In the wake of the Cambridge Analytica scandal, where the company used a notorious quiz called “This Is Your Digital Life” to access the data of 87 million users, Facebook has been apologizing while ignoring the insistent question that has occured to everyone by now: This was the only quiz, right? It turns out that it probably wasn’t, and this one quiz may just be the tip of the iceberg. In fact, this is unlikely to stop with Cambridge Analytica.
Brittany Kaiser, the former Business Development Director for Cambridge Analytica, testified in front of the UK Parliament today, discussing her time at the company and what she saw. The written testimony Kaiser submitted is worth a read in its own right: It explains how Cambridge Analytica moved in political and data circles for so long with nobody noticing, using charitable initiatives like reconstructing countries suffering from ebola as cover. But the most arresting bit involves Kaiser claiming there was not just one quiz:
I should emphasise that the [“This is your digital life” quizzes] were not the only Facebook-connected questionnaires and datasets which Cambridge Analytica used. I am aware in a general sense of a wide range of surveys which were done by CA or its partners, usually with a Facebook login – for example, the “sex compass” quiz. I do not know the specifics of these surveys or how the data was acquired or processed. But I believe it is almost certain that the number of Facebook users whose data was compromised through routes similar to that used by Kogan is much greater than 87 million; and that both Cambridge Analytica and other unconnected companies and campaigns were involved in these activities.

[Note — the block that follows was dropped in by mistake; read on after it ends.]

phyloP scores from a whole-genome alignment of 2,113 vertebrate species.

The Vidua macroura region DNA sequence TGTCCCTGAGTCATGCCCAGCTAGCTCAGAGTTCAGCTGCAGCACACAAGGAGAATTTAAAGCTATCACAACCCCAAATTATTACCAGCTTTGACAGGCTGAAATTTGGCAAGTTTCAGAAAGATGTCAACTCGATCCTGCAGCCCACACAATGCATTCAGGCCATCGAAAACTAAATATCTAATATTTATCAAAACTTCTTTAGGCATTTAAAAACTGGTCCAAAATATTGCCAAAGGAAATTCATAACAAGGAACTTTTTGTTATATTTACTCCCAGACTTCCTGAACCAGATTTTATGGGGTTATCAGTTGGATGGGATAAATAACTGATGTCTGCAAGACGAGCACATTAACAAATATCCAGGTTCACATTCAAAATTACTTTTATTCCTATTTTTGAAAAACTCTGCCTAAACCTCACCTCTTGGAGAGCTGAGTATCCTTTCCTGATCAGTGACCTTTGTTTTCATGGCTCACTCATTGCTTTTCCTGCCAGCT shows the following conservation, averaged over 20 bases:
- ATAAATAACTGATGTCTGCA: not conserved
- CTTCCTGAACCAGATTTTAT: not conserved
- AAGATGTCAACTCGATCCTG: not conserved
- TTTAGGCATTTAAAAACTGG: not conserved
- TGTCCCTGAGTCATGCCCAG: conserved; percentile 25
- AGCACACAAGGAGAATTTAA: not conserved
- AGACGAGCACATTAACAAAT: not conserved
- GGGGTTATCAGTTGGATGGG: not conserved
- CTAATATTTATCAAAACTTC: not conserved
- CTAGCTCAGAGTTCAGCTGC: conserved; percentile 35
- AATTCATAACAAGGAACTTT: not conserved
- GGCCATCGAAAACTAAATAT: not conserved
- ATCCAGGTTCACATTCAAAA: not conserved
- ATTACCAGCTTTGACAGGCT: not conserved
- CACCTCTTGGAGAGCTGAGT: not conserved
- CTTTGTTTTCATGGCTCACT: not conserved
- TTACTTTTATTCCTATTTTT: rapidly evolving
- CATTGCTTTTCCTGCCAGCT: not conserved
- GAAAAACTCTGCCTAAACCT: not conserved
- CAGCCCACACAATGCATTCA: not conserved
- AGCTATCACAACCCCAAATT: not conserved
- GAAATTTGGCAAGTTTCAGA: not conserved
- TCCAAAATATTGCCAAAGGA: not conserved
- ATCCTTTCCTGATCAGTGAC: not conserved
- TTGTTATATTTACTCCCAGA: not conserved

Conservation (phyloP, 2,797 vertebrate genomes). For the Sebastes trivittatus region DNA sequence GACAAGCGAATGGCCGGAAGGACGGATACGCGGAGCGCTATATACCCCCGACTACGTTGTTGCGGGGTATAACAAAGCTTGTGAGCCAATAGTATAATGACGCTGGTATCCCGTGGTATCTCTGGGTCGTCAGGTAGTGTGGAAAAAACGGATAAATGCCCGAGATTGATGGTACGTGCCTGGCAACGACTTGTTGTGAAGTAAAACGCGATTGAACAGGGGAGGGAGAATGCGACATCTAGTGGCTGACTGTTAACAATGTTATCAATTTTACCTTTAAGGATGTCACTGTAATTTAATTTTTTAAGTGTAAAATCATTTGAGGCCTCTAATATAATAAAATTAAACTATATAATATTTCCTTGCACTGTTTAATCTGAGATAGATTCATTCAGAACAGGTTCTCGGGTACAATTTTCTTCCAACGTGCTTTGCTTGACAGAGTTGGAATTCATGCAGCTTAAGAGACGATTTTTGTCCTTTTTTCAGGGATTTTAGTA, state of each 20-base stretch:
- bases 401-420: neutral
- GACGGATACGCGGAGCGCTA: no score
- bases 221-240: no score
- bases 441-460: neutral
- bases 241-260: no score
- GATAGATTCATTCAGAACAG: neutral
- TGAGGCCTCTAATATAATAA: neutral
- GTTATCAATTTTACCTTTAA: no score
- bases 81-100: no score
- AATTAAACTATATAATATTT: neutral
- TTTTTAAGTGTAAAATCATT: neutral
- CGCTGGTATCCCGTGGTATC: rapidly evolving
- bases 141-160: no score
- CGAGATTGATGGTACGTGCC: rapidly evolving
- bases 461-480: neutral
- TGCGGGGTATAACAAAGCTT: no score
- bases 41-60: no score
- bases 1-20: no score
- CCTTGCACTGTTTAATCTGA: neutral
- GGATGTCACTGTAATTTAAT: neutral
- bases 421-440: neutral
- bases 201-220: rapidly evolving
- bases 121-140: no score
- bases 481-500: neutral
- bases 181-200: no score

It’s been well-known for years that Facebook offers quizzes and other distractions. And it’s easy to forget that while you probably haven’t taken one since Flo Rida was getting low, they’re still popular. Buzzfeed may have become a news organ, but there are still quizzes that tell you which band you’ll love based on your taste in mustards coming out of the site on a regular basis.
Equally worrying is Kaiser’s point that everyone else in the data space was doing this too. While even Facebook itself isn’t entirely sure just how enormous its fake news and data scraping problems really are, one thing that is painfully clear is that Cambridge Analytica was far from unique. Even now, apps like Grindr are sharing sensitive medical information with companies that optimize apps. How often do you check the permissions of the apps and websites you use every day, after all?
The main question now becomes one of accountability. We don’t know which firms have taken which data or what they’ve done with it. In all probability, most of them just used it to try and sell you junk you don’t need. But who knows where the data went, or who used it and why? Those are answers we need, and Facebook needs to present them quickly.
(via Business Insider)